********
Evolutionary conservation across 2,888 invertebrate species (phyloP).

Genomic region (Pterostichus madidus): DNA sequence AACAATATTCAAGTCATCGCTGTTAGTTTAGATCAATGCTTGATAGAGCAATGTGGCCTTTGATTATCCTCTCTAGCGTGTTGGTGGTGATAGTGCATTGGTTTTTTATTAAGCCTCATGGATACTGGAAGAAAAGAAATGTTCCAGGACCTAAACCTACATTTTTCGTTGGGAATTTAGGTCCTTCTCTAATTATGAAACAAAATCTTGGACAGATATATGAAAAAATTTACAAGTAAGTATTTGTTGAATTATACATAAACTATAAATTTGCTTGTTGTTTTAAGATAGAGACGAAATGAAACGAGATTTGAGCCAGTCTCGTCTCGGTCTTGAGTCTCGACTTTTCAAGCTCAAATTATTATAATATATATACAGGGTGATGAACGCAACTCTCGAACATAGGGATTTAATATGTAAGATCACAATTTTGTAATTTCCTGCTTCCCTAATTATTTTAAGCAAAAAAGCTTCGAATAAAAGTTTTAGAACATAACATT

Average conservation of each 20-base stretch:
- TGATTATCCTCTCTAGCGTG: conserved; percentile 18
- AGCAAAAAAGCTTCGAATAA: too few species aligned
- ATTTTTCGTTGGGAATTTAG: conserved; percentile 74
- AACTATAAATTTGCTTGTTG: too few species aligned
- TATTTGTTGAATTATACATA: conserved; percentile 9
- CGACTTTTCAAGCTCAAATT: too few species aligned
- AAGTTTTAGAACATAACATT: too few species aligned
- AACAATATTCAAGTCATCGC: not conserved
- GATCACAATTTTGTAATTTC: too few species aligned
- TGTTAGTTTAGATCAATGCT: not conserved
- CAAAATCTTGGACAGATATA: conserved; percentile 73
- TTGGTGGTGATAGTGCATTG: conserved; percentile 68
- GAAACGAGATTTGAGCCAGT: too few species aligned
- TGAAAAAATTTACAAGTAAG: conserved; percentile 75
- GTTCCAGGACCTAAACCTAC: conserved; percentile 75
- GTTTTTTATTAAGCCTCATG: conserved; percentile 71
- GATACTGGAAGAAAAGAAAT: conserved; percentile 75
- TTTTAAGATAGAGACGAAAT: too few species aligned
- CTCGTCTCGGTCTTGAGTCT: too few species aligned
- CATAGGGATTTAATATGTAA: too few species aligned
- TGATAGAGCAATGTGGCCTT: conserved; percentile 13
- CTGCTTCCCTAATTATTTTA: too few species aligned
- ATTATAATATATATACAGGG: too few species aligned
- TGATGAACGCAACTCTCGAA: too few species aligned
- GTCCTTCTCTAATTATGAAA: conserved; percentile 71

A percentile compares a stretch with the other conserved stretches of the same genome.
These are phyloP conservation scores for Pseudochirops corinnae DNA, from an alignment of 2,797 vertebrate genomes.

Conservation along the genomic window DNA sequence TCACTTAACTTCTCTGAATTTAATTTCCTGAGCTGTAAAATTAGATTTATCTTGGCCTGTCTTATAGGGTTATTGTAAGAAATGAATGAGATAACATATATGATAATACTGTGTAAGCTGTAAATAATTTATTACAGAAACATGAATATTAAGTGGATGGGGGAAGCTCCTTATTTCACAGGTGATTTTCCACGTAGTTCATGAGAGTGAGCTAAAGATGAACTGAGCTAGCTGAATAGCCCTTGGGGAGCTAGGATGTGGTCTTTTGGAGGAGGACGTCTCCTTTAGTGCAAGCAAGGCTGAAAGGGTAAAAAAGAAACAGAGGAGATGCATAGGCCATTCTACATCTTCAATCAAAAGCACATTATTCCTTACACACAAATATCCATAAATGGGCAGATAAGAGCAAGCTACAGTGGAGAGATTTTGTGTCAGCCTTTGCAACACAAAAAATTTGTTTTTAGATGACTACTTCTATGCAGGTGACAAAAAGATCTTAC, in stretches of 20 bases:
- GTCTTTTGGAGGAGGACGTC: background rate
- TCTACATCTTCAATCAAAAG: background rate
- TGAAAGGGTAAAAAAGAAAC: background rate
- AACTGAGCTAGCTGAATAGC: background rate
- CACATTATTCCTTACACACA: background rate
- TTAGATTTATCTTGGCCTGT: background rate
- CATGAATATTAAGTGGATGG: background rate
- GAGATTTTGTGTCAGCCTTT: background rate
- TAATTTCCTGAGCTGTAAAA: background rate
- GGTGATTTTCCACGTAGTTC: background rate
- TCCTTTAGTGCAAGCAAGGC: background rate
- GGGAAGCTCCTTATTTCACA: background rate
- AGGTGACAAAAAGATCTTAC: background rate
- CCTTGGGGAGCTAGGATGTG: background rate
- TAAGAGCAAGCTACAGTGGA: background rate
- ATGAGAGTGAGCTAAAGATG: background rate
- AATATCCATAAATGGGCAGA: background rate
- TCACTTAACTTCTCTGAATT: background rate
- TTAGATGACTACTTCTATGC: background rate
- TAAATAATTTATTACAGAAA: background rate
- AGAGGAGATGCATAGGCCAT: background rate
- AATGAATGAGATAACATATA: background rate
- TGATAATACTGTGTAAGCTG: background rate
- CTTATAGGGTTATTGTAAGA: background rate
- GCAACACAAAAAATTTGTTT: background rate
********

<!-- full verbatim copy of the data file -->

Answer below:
Evolutionary conservation across 2,888 invertebrate species (phyloP).

Genomic region (Pterostichus madidus): DNA sequence AACAATATTCAAGTCATCGCTGTTAGTTTAGATCAATGCTTGATAGAGCAATGTGGCCTTTGATTATCCTCTCTAGCGTGTTGGTGGTGATAGTGCATTGGTTTTTTATTAAGCCTCATGGATACTGGAAGAAAAGAAATGTTCCAGGACCTAAACCTACATTTTTCGTTGGGAATTTAGGTCCTTCTCTAATTATGAAACAAAATCTTGGACAGATATATGAAAAAATTTACAAGTAAGTATTTGTTGAATTATACATAAACTATAAATTTGCTTGTTGTTTTAAGATAGAGACGAAATGAAACGAGATTTGAGCCAGTCTCGTCTCGGTCTTGAGTCTCGACTTTTCAAGCTCAAATTATTATAATATATATACAGGGTGATGAACGCAACTCTCGAACATAGGGATTTAATATGTAAGATCACAATTTTGTAATTTCCTGCTTCCCTAATTATTTTAAGCAAAAAAGCTTCGAATAAAAGTTTTAGAACATAACATT

Average conservation of each 20-base stretch:
- TGATTATCCTCTCTAGCGTG: conserved; percentile 18
- AGCAAAAAAGCTTCGAATAA: too few species aligned
- ATTTTTCGTTGGGAATTTAG: conserved; percentile 74
- AACTATAAATTTGCTTGTTG: too few species aligned
- TATTTGTTGAATTATACATA: conserved; percentile 9
- CGACTTTTCAAGCTCAAATT: too few species aligned
- AAGTTTTAGAACATAACATT: too few species aligned
- AACAATATTCAAGTCATCGC: not conserved
- GATCACAATTTTGTAATTTC: too few species aligned
- TGTTAGTTTAGATCAATGCT: not conserved
- CAAAATCTTGGACAGATATA: conserved; percentile 73
- TTGGTGGTGATAGTGCATTG: conserved; percentile 68
- GAAACGAGATTTGAGCCAGT: too few species aligned
- TGAAAAAATTTACAAGTAAG: conserved; percentile 75
- GTTCCAGGACCTAAACCTAC: conserved; percentile 75
- GTTTTTTATTAAGCCTCATG: conserved; percentile 71
- GATACTGGAAGAAAAGAAAT: conserved; percentile 75
- TTTTAAGATAGAGACGAAAT: too few species aligned
- CTCGTCTCGGTCTTGAGTCT: too few species aligned
- CATAGGGATTTAATATGTAA: too few species aligned
- TGATAGAGCAATGTGGCCTT: conserved; percentile 13
- CTGCTTCCCTAATTATTTTA: too few species aligned
- ATTATAATATATATACAGGG: too few species aligned
- TGATGAACGCAACTCTCGAA: too few species aligned
- GTCCTTCTCTAATTATGAAA: conserved; percentile 71

A percentile compares a stretch with the other conserved stretches of the same genome.
These are phyloP conservation scores for Pseudochirops corinnae DNA, from an alignment of 2,797 vertebrate genomes.

Conservation along the genomic window DNA sequence TCACTTAACTTCTCTGAATTTAATTTCCTGAGCTGTAAAATTAGATTTATCTTGGCCTGTCTTATAGGGTTATTGTAAGAAATGAATGAGATAACATATATGATAATACTGTGTAAGCTGTAAATAATTTATTACAGAAACATGAATATTAAGTGGATGGGGGAAGCTCCTTATTTCACAGGTGATTTTCCACGTAGTTCATGAGAGTGAGCTAAAGATGAACTGAGCTAGCTGAATAGCCCTTGGGGAGCTAGGATGTGGTCTTTTGGAGGAGGACGTCTCCTTTAGTGCAAGCAAGGCTGAAAGGGTAAAAAAGAAACAGAGGAGATGCATAGGCCATTCTACATCTTCAATCAAAAGCACATTATTCCTTACACACAAATATCCATAAATGGGCAGATAAGAGCAAGCTACAGTGGAGAGATTTTGTGTCAGCCTTTGCAACACAAAAAATTTGTTTTTAGATGACTACTTCTATGCAGGTGACAAAAAGATCTTAC, in stretches of 20 bases:
- GTCTTTTGGAGGAGGACGTC: background rate
- TCTACATCTTCAATCAAAAG: background rate
- TGAAAGGGTAAAAAAGAAAC: background rate
- AACTGAGCTAGCTGAATAGC: background rate
- CACATTATTCCTTACACACA: background rate
- TTAGATTTATCTTGGCCTGT: background rate
- CATGAATATTAAGTGGATGG: background rate
- GAGATTTTGTGTCAGCCTTT: background rate
- TAATTTCCTGAGCTGTAAAA: background rate
- GGTGATTTTCCACGTAGTTC: background rate
- TCCTTTAGTGCAAGCAAGGC: background rate
- GGGAAGCTCCTTATTTCACA: background rate
- AGGTGACAAAAAGATCTTAC: background rate
- CCTTGGGGAGCTAGGATGTG: background rate
- TAAGAGCAAGCTACAGTGGA: background rate
- ATGAGAGTGAGCTAAAGATG: background rate
- AATATCCATAAATGGGCAGA: background rate
- TCACTTAACTTCTCTGAATT: background rate
- TTAGATGACTACTTCTATGC: background rate
- TAAATAATTTATTACAGAAA: background rate
- AGAGGAGATGCATAGGCCAT: background rate
- AATGAATGAGATAACATATA: background rate
- TGATAATACTGTGTAAGCTG: background rate
- CTTATAGGGTTATTGTAAGA: background rate
- GCAACACAAAAAATTTGTTT: background rate